Preface 1 Acknowledgments 1 The Hard Way Is Easier 2 Reading and Writing 2 Attention to Detail 2 Spotting Differences 3 Do Not Copy-Paste 3 Using the Included Videos 3 A Note on Practice and Persistence 3 A Warning for the Smarties 4 Exercise 0: The Setup 6 Mac OS X 6 Windows 7 Linux 8 Finding Things on the Internet 10 Warnings for Beginners 10 Exercise 1: A Good First Program 12 What You Should See 14 Study Drills 16 Common Student Questions 17 Exercise 2: Comments and Pound Characters 18 What You Should See 18 Study Drills 18 Common Student Questions 19 Exercise 3: Numbers and Math 20 What You Should See 21 Study Drills 21 Common Student Questions 22 Exercise 4: Variables and Names 24 What You Should See 25 Study Drills 25 Common Student Questions 25 Exercise 5: More Variables and Printing 28 What You Should See 28 Study Drills 29 Common Student Questions 29 Exercise 6: Strings and Text 30 What You Should See 31 Study Drills 31 Common Student Question 31 Exercise 7: More Printing 32 What You Should See 32 Study Drills 33 Common Student Questions 33 Exercise 8: Printing, Printing 34 What You Should See 34 Study Drills 35 Common Student Questions 35 Exercise 9: Printing, Printing, Printing 36 What You Should See 36 Study Drills 37 Common Student Questions 37 Exercise 10: What Was That? 38 What You Should See 39 Escape Sequences 39 Study Drills 40 Common Student Questions 40 Exercise 11: Asking Questions 42 What You Should See 42 Study Drills 43 Common Student Question 43 Exercise 12: Prompting People for Numbers 44 What You Should See 44 Study Drills 44 Exercise 13: Parameters, Unpacking, Variables 46 What You Should See 46 Study Drills 47 Common Student Questions 47 Exercise 14: Prompting and Passing 50 What You Should See 50 Study Drills 51 Common Student Questions 51 Exercise 15: Reading Files 52 What You Should See 53 Study Drills 53 Common Student Questions 54 Exercise 16: Reading and Writing Files 56 What You Should See 57 Study Drills 57 Common Student Questions 58 Exercise 17: More Files 60 What You Should See 60 Study Drills 61 Common Student Questions 61 Exercise 18: Names, Variables, Code, Functions 62 What You Should See 63 Study Drills 64 Common Student Questions 65 Exercise 19: Functions and Variables 66 What You Should See 67 Study Drills 67 Common Student Questions 67 Exercise 20: Functions and Files 70 What You Should See 71 Study Drills 71 Common Student Questions 71 Exercise 21: Functions Can Return Something 74 What You Should See 75 Study Drills 75 Common Student Questions 76 Exercise 22: What Do You Know So Far? 78 What You Are Learning 78 Exercise 23: Read Some Code 80 Exercise 24: More Practice 82 What You Should See 83 Study Drills 83 Common Student Questions 83 Exercise 25: Even More Practice 84 What You Should See 85 Study Drills 87 Common Student Questions 87 Exercise 26: Congratulations, Take a Test! 88 Common Student Questions 88 Exercise 27: Memorizing Logic 90 The Truth Terms 90 The Truth Tables 91 Common Student Question 92 Exercise 28: Boolean Practice 94 What You Should See 96 Study Drills 96 Common Student Questions 96 Exercise 29: What If 98 What You Should See 99 Study Drills 99 Common Student Question 99 Exercise 30: Else and If 100 What You Should See 101 Study Drills 101 Common Student Question 101 Exercise 31: Making Decisions 102 What You Should See 103 Study Drills 103 Common Student Questions 103 Exercise 32: Loops and Arrays 106 What You Should See 108 Study Drills 108 Common Student Questions 108 Exercise 33: While Loops 110 What You Should See 111 Study Drills 112 Common Student Questions 112 Exercise 34: Accessing Elements of Arrays 114 Study Drills 115 Exercise 35: Branches and Functions 116 What You Should See 118 Study Drills 118 Common Student Questions 118 Exercise 36: Designing and Debugging 120 Rules for If-Statements 120 Rules for Loops 120 Tips for Debugging 121 Homework 121 Exercise 37: Symbol Review 122 Keywords 122 Data Types 124 String Escape Sequences 124 Operators 125 Reading Code 126 Study Drills 126 Common Student Question 127 Exercise 38: Doing Things to Arrays 128 What You Should See 129 What Arrays Can Do 129 When to Use Arrays 130 Study Drills 131 Common Student Questions 131 Exercise 39: Hashes, Oh Lovely Hashes 132 A Hash Example 133 What You Should See 135 What Hashes Can Do 136 Making Your Own Hash Module 136 The Code Description 140 Three Levels of Arrays 142 What You Should See (Again) 142 When to Use Hashes or Arrays 143 Study Drills 143 Common Student Questions 144 Exercise 40: Modules, Classes, and Objects 146 Modules Are Like Hashes 146 What You Should See 151 Study Drills 151 Common Student Question 151 Exercise 41: Learning to Speak Object Oriented 152 Word Drills 152 Phrase Drills 152 Combined Drills 153 A Reading Test 153 Practice English to Code 156 Reading More Code 156 Common Student Questions 156 Exercise 42: Is-A, Has-A, Objects, and Classes 158 How This Looks in Code 159 Study Drills 161 Common Student Questions 161 Exercise 43: Basic Object-Oriented Analysis and Design 164 The Analysis of a Simple Game Engine 165 Top Down Versus Bottom Up 170 The Code for "Gothons from Planet Percal #25" 170 What You Should See 176 Study Drills 177 Common Student Question 177 Exercise 44: Inheritance Versus Composition 178 What Is Inheritance? 178 Composition 183 When to Use Inheritance or Composition 185 Study Drills 186 Common Student Questions 186 Exercise 45: You Make a Game 188 Evaluating Your Game 188 Function Style 189 Class Style 189 Code Style 190 Good Comments 190 Evaluate Your Game 191 Exercise 46: A Project Skeleton 192 Creating the Skeleton Project Directory 192 Testing Your Setup 195 Using the Skeleton 195 Required Quiz 195 Common Student Questions 196 Exercise 47: Automated Testing 198 Writing a Test Case 198 Testing Guidelines 201 What You Should See 201 Study Drills 202 Common Student Questions 202 Exercise 48: Advanced User Input 204 Our Game Lexicon 204 A Test First Challenge 206 What You Should Test 207 Study Drills 209 Common Student Questions 210 Exercise 49: Making Sentences 212 Match and Peek 212 The Sentence Grammar 213 A Word on Exceptions 213 The Parser Code 213 Playing with the Parser 216 What You Should Test 217 Study Drills 217 Common Student Question 217 Exercise 50: Your First Website 218 Installing Sinatra 218 Make a Simple "Hello World" Project 219 What's Happening Here? 220 Stopping and Reloading Sinatra 221 Fixing Errors 221 Create Basic Templates 222 Study Drills 223 Common Student Questions 223 Exercise 51: Getting Input from a Browser 224 How the Web Works 224 How Forms Work 226 Creating HTML Forms 227 Creating a Layout Template 228 Writing Automated Tests for Forms 229 Study Drills 230 Common Student Question 231 Exercise 52: The Start of Your Web Game 232 Refactoring the Exercise 43 Game 232 Sessions and Tracking Users 237 Creating an Engine 238 Your Final Exam 240 Next Steps 242 How to Learn Any Programming Language 243 Advice from an Old Programmer 246 Appendix: Command Line Crash Course 249 Introduction: Shut Up and Shell 249 The Setup 251 Paths, Folders, and Directories (pwd) 254 If You Get Lost 256 Make a Directory (mkdir) 257 Change Directory (cd) 260 List Directory (ls) 264 Remove Directory (rmdir) 269 Moving Around (pushd, popd) 273 Making Empty Files (Touch, New-Item) 276 Copy a File (cp) 277 Moving a File (mv) 281 View a File (less, MORE) 283 Stream a File (cat) 285 Removing a File (rm) 286 Exiting Your Terminal (exit) 289 Command Line Next Steps 290 Index 291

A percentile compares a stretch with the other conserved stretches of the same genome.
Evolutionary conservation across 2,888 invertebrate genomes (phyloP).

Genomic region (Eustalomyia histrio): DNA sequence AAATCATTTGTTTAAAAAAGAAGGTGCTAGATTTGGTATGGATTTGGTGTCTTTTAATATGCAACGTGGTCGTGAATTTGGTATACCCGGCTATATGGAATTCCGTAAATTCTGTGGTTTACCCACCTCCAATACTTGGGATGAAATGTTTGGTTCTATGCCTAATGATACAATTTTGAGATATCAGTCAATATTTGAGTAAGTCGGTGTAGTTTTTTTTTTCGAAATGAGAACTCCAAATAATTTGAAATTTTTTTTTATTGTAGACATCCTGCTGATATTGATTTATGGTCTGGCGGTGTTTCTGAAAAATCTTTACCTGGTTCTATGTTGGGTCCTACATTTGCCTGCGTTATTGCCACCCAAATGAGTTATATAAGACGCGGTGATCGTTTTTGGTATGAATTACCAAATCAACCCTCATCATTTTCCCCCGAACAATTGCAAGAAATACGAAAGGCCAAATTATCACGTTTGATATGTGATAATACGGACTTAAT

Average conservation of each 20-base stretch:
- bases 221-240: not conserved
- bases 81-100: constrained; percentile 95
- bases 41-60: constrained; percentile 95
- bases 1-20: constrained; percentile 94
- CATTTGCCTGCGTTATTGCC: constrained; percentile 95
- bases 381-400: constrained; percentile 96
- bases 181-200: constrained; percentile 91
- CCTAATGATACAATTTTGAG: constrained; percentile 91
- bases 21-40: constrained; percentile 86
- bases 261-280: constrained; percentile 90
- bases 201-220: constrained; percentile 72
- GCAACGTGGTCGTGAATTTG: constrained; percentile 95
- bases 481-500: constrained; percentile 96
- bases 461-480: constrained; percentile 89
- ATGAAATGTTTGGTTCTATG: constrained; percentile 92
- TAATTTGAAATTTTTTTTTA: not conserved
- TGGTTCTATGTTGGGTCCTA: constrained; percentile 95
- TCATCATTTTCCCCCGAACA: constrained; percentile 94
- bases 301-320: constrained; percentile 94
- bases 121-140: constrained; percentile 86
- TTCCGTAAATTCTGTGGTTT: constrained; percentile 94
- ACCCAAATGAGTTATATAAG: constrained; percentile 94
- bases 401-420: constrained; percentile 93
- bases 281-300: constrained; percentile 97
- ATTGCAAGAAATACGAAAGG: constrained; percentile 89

About the Author

Zed Shaw is an avid guitar player, programmer, and writer whose books teach people all over the world how to write software. His book Learn Python the Hard Way has been read by millions of people around the world. His software has been used by many large and small companies. His essays are often quoted and read by members of many geek communities. He is an entertaining and lively writer, who is sure to keep you laughing and make you think.